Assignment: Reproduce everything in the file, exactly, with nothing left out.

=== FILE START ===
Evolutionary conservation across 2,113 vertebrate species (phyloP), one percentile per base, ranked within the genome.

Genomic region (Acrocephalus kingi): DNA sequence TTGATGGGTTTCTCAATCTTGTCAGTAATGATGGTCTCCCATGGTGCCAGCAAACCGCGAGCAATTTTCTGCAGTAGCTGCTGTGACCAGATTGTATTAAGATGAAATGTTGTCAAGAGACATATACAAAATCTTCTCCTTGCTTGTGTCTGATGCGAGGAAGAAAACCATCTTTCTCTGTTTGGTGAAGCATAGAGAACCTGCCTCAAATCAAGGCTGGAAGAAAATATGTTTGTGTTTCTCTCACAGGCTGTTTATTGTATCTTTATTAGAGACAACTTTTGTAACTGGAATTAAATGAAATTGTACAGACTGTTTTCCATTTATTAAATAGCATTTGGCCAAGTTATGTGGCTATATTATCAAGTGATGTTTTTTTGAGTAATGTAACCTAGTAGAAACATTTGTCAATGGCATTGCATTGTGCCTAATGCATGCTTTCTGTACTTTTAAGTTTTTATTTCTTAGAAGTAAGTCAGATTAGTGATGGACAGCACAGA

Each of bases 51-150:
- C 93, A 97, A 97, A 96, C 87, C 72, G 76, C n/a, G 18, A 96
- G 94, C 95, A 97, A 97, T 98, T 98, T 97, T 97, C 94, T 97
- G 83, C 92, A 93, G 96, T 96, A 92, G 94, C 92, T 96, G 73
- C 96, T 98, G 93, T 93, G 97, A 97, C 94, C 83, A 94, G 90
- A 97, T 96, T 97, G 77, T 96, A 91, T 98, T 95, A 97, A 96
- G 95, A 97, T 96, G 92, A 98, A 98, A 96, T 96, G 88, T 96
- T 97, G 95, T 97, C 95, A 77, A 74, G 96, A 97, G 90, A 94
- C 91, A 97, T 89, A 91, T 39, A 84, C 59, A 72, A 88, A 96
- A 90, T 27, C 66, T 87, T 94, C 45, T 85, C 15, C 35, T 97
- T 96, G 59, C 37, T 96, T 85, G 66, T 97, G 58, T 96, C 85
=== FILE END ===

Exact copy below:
Evolutionary conservation across 2,113 vertebrate species (phyloP), one percentile per base, ranked within the genome.

Genomic region (Acrocephalus kingi): DNA sequence TTGATGGGTTTCTCAATCTTGTCAGTAATGATGGTCTCCCATGGTGCCAGCAAACCGCGAGCAATTTTCTGCAGTAGCTGCTGTGACCAGATTGTATTAAGATGAAATGTTGTCAAGAGACATATACAAAATCTTCTCCTTGCTTGTGTCTGATGCGAGGAAGAAAACCATCTTTCTCTGTTTGGTGAAGCATAGAGAACCTGCCTCAAATCAAGGCTGGAAGAAAATATGTTTGTGTTTCTCTCACAGGCTGTTTATTGTATCTTTATTAGAGACAACTTTTGTAACTGGAATTAAATGAAATTGTACAGACTGTTTTCCATTTATTAAATAGCATTTGGCCAAGTTATGTGGCTATATTATCAAGTGATGTTTTTTTGAGTAATGTAACCTAGTAGAAACATTTGTCAATGGCATTGCATTGTGCCTAATGCATGCTTTCTGTACTTTTAAGTTTTTATTTCTTAGAAGTAAGTCAGATTAGTGATGGACAGCACAGA

Each of bases 51-150:
- C 93, A 97, A 97, A 96, C 87, C 72, G 76, C n/a, G 18, A 96
- G 94, C 95, A 97, A 97, T 98, T 98, T 97, T 97, C 94, T 97
- G 83, C 92, A 93, G 96, T 96, A 92, G 94, C 92, T 96, G 73
- C 96, T 98, G 93, T 93, G 97, A 97, C 94, C 83, A 94, G 90
- A 97, T 96, T 97, G 77, T 96, A 91, T 98, T 95, A 97, A 96
- G 95, A 97, T 96, G 92, A 98, A 98, A 96, T 96, G 88, T 96
- T 97, G 95, T 97, C 95, A 77, A 74, G 96, A 97, G 90, A 94
- C 91, A 97, T 89, A 91, T 39, A 84, C 59, A 72, A 88, A 96
- A 90, T 27, C 66, T 87, T 94, C 45, T 85, C 15, C 35, T 97
- T 96, G 59, C 37, T 96, T 85, G 66, T 97, G 58, T 96, C 85